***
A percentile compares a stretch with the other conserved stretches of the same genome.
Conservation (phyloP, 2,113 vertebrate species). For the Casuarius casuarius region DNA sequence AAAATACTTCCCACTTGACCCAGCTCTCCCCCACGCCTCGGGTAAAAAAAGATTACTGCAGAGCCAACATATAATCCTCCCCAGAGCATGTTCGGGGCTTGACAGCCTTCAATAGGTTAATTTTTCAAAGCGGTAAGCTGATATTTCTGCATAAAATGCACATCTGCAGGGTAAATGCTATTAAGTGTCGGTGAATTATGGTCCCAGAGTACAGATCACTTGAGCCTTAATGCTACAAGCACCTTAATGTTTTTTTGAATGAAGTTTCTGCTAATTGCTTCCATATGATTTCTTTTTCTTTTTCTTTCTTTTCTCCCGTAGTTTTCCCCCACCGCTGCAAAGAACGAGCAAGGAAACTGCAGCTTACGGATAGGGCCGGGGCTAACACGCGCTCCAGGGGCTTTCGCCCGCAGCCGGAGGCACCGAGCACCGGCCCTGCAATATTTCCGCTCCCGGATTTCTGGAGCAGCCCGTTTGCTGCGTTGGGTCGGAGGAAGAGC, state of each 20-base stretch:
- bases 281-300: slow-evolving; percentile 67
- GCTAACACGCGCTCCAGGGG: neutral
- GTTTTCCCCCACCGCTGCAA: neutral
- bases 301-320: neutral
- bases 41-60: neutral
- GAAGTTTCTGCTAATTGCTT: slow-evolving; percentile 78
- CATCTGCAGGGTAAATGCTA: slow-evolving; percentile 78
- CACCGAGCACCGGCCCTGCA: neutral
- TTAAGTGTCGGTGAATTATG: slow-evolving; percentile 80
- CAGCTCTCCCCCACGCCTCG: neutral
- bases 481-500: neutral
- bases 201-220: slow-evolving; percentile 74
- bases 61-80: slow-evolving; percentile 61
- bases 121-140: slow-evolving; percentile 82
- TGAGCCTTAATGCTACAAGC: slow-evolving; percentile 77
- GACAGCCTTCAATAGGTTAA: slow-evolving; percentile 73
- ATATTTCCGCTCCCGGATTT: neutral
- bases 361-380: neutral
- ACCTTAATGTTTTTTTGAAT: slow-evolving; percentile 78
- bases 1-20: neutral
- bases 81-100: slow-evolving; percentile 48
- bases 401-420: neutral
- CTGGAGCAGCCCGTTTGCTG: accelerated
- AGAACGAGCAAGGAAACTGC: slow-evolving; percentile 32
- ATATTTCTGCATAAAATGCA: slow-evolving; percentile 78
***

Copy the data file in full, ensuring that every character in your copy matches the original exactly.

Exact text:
A percentile compares a stretch with the other conserved stretches of the same genome.
Conservation (phyloP, 2,113 vertebrate species). For the Casuarius casuarius region DNA sequence AAAATACTTCCCACTTGACCCAGCTCTCCCCCACGCCTCGGGTAAAAAAAGATTACTGCAGAGCCAACATATAATCCTCCCCAGAGCATGTTCGGGGCTTGACAGCCTTCAATAGGTTAATTTTTCAAAGCGGTAAGCTGATATTTCTGCATAAAATGCACATCTGCAGGGTAAATGCTATTAAGTGTCGGTGAATTATGGTCCCAGAGTACAGATCACTTGAGCCTTAATGCTACAAGCACCTTAATGTTTTTTTGAATGAAGTTTCTGCTAATTGCTTCCATATGATTTCTTTTTCTTTTTCTTTCTTTTCTCCCGTAGTTTTCCCCCACCGCTGCAAAGAACGAGCAAGGAAACTGCAGCTTACGGATAGGGCCGGGGCTAACACGCGCTCCAGGGGCTTTCGCCCGCAGCCGGAGGCACCGAGCACCGGCCCTGCAATATTTCCGCTCCCGGATTTCTGGAGCAGCCCGTTTGCTGCGTTGGGTCGGAGGAAGAGC, state of each 20-base stretch:
- bases 281-300: slow-evolving; percentile 67
- GCTAACACGCGCTCCAGGGG: neutral
- GTTTTCCCCCACCGCTGCAA: neutral
- bases 301-320: neutral
- bases 41-60: neutral
- GAAGTTTCTGCTAATTGCTT: slow-evolving; percentile 78
- CATCTGCAGGGTAAATGCTA: slow-evolving; percentile 78
- CACCGAGCACCGGCCCTGCA: neutral
- TTAAGTGTCGGTGAATTATG: slow-evolving; percentile 80
- CAGCTCTCCCCCACGCCTCG: neutral
- bases 481-500: neutral
- bases 201-220: slow-evolving; percentile 74
- bases 61-80: slow-evolving; percentile 61
- bases 121-140: slow-evolving; percentile 82
- TGAGCCTTAATGCTACAAGC: slow-evolving; percentile 77
- GACAGCCTTCAATAGGTTAA: slow-evolving; percentile 73
- ATATTTCCGCTCCCGGATTT: neutral
- bases 361-380: neutral
- ACCTTAATGTTTTTTTGAAT: slow-evolving; percentile 78
- bases 1-20: neutral
- bases 81-100: slow-evolving; percentile 48
- bases 401-420: neutral
- CTGGAGCAGCCCGTTTGCTG: accelerated
- AGAACGAGCAAGGAAACTGC: slow-evolving; percentile 32
- ATATTTCTGCATAAAATGCA: slow-evolving; percentile 78